Then in the personal care area, our services can range from caring for seniors to behavioral health populations, including clinics for children and youth with autism spectrum disorder. And within the personal care arena, too, you have different client/patient populations and also payer sources. There’s Medicaid. There’s private pay. There’s VA. There’s commercial and managed care.

You joined BrightSpring in late 2016. How has BrightSpring changed over that time?

I’d say we’ve evolved and built on our historical capabilities in a few main ways.

First, we’ve had a strategic focus on the service lines in which we want to participate and grow, and which are complementary to optimize care. We’ve focused on building out more of a clinical capability set, whether that be through pharmacy, through home health and hospice, or through rehab. Many people don’t appreciate how even behavioral and I/DD populations have very significant medication and medical needs.

So, we’ve focused on further expanding clinical capabilities that are complementary and better enable integrated care. We believe one of our strengths in healthcare is not only scale to support required investments, but also diversification. We’ve pursued this with a real focus and purpose. We refer to our business mix as “complementary diversification,” because our various services all fit together to address what every one of our clients and patients potentially needs. Almost every one of our clients and patients, at some point, will need the pharmacy, non-clinical offerings and clinical services that we provide, in order to be best supported and to achieve the highest quality of life.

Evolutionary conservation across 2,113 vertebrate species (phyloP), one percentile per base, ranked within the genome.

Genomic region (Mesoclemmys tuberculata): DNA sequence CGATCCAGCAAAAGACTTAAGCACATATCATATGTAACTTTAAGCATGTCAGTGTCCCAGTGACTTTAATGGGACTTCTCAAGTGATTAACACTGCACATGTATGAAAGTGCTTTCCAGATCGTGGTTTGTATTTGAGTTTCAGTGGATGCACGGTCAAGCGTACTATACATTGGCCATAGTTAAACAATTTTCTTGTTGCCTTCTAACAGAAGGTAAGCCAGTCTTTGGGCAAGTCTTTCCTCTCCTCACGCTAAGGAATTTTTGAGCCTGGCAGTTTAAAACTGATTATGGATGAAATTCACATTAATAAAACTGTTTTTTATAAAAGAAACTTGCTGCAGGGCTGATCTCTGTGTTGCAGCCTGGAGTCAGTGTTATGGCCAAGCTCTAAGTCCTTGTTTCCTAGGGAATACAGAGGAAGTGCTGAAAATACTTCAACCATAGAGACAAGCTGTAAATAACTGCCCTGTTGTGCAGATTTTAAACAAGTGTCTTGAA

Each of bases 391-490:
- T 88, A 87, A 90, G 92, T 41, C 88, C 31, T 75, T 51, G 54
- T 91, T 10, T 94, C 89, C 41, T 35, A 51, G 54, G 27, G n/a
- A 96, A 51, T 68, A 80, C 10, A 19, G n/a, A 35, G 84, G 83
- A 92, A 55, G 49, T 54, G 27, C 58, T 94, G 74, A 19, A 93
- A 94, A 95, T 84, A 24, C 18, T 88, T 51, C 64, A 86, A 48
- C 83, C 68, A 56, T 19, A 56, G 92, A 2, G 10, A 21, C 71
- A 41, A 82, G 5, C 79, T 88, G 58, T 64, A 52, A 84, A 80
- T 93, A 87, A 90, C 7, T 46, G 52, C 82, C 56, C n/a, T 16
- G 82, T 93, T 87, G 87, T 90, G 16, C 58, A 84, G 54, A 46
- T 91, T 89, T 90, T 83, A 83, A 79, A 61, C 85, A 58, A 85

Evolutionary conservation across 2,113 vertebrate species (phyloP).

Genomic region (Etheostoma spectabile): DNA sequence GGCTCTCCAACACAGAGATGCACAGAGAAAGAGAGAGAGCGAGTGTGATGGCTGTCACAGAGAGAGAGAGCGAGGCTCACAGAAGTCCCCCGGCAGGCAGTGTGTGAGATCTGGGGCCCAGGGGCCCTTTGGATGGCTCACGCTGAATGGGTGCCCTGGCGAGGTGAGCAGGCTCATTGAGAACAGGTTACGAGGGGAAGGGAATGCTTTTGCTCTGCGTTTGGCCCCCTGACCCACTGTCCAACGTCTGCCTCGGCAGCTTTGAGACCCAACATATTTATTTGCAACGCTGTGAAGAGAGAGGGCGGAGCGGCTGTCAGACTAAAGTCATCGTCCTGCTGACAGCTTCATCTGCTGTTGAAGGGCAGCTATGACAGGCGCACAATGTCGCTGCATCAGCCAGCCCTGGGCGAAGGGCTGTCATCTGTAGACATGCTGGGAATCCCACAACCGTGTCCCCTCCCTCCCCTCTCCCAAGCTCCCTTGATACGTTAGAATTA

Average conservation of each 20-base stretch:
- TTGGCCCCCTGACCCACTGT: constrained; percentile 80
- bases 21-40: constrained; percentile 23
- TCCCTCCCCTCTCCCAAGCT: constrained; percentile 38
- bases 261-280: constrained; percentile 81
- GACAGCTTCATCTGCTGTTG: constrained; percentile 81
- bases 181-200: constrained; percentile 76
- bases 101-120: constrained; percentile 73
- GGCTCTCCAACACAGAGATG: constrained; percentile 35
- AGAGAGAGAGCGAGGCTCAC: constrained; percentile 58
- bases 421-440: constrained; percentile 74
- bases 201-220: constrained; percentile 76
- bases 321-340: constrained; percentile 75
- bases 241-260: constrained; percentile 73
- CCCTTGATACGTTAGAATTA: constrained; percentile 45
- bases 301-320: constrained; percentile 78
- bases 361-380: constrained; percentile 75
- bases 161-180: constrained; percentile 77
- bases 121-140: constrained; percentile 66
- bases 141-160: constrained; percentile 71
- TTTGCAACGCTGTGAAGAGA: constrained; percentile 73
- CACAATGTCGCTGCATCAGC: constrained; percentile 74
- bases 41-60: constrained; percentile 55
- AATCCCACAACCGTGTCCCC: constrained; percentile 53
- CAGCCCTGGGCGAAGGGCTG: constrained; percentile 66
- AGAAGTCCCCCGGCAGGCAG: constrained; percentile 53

Secondly, we have heavily invested in our infrastructure components and capabilities, whether that be through people, processes or technology to support our caregivers, clinicians and operations teams. We’ve focused on building out a lot of the core infrastructure in the company through our systems and through continued advancements in our people.

And then lastly, we’ve tried to build on the history and legacy of quality within the organization. If you look at some of our quality statistics, we stand out in many areas. For example, in pharmacy, we have 99.998% order accuracy, 99.6% order completeness and 97.4% on-time delivery, all of which are very rare and almost unheard of in the pharmacy world. These are terrific service delivery statistics in our pharmacy business. We also drive a very material level of cost reduction and cost containment for all of our pharmacy customers by focusing on our formulary management, generic dispensing rates, therapeutic interchanges, split billing, quantity limit program, etc.